Children’s Cognitive Performance and Selective Attention Following Recent Community Violence

Dana Charles McCoy, C. Cybele Raver, Patrick Sharkey

Research output: Contribution to journalArticlepeer-review


Research has shown robust relationships between community violence and psychopathology, yet relatively little is known about the ways in which community violence may affect cognitive performance and attention. The present study estimates the effects of police-reported community violence on 359 urban children’s performance on a computerized neuropsychological task using a quasi-experimental fixed-effects design. Living in close proximity to a recent violent crime predicted faster but marginally less accurate task performance for the full sample, evolutionarily adaptive patterns of “vigilant” attention (i.e., less attention toward positive stimuli, more attention toward negative stimuli) for children reporting low trait anxiety, and potentially maladaptive patterns of “avoidant” attention for highly anxious children. These results suggest that community violence can directly affect children’s cognitive performance while also having different (and potentially orthogonal) impacts on attention deployment depending on children’s levels of biobehavioral risk. Implications for mental health and sociological research are discussed.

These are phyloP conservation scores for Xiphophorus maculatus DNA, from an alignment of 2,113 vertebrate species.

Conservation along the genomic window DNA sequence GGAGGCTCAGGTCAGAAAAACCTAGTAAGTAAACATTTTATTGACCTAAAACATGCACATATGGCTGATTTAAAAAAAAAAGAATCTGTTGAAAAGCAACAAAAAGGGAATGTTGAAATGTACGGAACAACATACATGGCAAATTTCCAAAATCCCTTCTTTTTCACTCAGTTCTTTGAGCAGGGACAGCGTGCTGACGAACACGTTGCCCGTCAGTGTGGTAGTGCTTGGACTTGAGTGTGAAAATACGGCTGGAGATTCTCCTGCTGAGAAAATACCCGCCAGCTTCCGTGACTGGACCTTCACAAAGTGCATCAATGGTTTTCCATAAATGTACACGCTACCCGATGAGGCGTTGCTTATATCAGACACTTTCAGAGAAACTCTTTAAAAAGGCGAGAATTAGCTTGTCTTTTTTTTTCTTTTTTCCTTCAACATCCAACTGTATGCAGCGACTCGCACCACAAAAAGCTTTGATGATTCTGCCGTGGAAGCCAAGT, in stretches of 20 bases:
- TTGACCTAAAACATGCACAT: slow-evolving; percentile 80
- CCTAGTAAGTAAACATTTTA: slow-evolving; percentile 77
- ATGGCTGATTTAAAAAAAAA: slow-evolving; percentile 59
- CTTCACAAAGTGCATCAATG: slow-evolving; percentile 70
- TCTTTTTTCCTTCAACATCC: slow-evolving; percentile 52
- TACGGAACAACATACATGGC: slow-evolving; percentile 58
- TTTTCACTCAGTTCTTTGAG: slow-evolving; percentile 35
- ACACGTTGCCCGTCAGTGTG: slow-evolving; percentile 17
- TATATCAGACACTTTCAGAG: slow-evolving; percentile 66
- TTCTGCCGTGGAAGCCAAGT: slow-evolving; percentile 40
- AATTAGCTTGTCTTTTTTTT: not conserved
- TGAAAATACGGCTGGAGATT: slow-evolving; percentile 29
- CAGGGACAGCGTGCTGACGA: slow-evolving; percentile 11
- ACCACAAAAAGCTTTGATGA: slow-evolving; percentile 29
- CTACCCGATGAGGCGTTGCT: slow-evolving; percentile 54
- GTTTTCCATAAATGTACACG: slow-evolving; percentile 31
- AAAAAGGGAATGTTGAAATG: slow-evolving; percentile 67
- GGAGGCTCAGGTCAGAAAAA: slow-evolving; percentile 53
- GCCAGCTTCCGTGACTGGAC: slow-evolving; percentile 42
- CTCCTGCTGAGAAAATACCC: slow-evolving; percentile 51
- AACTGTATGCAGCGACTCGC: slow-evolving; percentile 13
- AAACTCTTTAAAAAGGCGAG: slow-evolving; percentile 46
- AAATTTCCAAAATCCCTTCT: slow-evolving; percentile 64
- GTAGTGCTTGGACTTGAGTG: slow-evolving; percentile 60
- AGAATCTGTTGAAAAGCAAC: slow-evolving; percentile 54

Original languageEnglish (US)
Pages (from-to)19-36
Number of pages18
JournalJournal of health and social behavior
Issue number1
StatePublished - Mar 16 2015


  • children
  • cognition
  • mental health
  • neighborhoods
  • violence

ASJC Scopus subject areas

  • Social Psychology
  • Public Health, Environmental and Occupational Health


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